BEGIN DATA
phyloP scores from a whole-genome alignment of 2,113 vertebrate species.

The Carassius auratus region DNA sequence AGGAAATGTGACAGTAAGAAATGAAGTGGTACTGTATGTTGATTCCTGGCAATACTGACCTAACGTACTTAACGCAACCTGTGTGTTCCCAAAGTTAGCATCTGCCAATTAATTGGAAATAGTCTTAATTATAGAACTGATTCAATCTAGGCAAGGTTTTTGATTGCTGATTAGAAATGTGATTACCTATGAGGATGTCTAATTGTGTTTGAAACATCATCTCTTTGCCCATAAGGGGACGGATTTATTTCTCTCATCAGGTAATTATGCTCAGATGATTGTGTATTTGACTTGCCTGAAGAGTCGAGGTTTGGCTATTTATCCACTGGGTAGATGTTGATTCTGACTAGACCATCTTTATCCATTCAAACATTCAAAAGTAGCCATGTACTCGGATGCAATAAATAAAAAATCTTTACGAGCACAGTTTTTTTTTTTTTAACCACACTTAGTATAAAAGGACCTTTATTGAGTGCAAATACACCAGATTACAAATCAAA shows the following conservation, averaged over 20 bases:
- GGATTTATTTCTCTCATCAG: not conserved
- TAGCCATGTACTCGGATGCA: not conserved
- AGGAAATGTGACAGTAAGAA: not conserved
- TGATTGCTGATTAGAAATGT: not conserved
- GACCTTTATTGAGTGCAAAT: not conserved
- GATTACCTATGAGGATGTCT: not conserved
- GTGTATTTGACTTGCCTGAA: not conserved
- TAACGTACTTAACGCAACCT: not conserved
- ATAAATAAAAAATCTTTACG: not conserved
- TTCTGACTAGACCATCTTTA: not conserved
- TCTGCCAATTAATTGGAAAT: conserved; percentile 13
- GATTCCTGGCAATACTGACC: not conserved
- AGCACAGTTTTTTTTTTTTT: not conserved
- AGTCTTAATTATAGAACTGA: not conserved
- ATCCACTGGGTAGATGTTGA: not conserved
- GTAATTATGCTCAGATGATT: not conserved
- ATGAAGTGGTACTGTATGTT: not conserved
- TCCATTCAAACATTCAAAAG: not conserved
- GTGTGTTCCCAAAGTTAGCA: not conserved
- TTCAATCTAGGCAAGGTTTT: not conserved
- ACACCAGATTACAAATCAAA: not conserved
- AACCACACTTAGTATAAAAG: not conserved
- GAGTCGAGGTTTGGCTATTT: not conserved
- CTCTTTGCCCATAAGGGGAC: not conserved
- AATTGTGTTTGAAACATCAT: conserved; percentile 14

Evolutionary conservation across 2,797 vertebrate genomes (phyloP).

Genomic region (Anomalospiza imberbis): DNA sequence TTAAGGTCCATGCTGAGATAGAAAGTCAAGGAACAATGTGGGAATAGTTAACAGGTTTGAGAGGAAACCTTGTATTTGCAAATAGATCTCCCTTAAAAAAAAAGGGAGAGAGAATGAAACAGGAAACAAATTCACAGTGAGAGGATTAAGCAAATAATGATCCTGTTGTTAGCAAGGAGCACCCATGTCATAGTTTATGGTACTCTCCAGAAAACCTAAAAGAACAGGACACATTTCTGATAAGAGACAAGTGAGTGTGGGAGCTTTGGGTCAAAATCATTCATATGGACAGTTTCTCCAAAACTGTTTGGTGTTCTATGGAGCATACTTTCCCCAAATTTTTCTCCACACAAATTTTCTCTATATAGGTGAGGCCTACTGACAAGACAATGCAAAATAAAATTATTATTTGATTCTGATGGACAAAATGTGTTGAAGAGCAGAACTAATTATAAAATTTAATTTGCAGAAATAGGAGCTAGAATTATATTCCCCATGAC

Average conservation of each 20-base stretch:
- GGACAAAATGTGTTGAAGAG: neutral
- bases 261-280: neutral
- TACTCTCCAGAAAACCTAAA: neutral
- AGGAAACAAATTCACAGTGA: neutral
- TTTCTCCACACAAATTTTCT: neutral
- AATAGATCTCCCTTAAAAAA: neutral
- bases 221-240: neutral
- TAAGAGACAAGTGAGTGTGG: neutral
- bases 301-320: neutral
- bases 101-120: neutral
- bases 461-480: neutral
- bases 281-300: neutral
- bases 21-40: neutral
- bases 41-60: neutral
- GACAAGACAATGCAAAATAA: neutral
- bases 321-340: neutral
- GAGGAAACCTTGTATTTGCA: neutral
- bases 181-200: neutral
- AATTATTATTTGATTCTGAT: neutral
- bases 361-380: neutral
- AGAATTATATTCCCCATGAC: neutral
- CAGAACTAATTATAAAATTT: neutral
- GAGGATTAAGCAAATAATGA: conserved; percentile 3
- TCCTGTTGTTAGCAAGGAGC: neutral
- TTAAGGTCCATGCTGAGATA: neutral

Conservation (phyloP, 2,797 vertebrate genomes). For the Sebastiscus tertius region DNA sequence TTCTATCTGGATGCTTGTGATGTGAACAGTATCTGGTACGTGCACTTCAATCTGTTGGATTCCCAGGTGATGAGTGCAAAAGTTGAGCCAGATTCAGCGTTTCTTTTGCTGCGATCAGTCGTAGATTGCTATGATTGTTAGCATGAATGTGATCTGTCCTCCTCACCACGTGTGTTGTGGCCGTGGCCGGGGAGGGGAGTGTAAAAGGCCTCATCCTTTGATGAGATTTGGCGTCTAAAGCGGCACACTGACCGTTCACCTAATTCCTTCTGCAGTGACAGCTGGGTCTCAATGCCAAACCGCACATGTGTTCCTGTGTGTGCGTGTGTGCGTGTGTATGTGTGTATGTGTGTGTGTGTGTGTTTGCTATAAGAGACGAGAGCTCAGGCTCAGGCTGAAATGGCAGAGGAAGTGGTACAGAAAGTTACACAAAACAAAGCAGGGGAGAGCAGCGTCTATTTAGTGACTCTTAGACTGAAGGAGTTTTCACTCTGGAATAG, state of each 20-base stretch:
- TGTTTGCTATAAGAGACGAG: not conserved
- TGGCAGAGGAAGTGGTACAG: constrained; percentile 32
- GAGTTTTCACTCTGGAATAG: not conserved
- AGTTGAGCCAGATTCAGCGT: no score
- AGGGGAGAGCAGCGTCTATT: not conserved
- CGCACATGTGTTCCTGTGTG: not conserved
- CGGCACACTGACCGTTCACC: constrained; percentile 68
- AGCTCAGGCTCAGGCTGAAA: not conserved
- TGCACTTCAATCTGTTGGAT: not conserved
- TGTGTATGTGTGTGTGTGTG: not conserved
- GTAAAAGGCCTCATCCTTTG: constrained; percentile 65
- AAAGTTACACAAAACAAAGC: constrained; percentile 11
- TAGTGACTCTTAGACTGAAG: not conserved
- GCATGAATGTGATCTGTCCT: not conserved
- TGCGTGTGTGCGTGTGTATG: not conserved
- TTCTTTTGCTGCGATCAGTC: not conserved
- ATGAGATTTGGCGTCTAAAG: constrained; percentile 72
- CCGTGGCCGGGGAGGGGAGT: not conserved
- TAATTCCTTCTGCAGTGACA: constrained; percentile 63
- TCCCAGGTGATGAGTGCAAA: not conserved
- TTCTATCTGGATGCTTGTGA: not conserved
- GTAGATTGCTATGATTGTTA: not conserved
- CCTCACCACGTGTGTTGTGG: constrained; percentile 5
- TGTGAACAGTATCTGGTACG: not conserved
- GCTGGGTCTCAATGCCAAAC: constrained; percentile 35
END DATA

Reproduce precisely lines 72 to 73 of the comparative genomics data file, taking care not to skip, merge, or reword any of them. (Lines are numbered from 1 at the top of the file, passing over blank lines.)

- TTCTTTTGCTGCGATCAGTC: not conserved
- ATGAGATTTGGCGTCTAAAG: constrained; percentile 72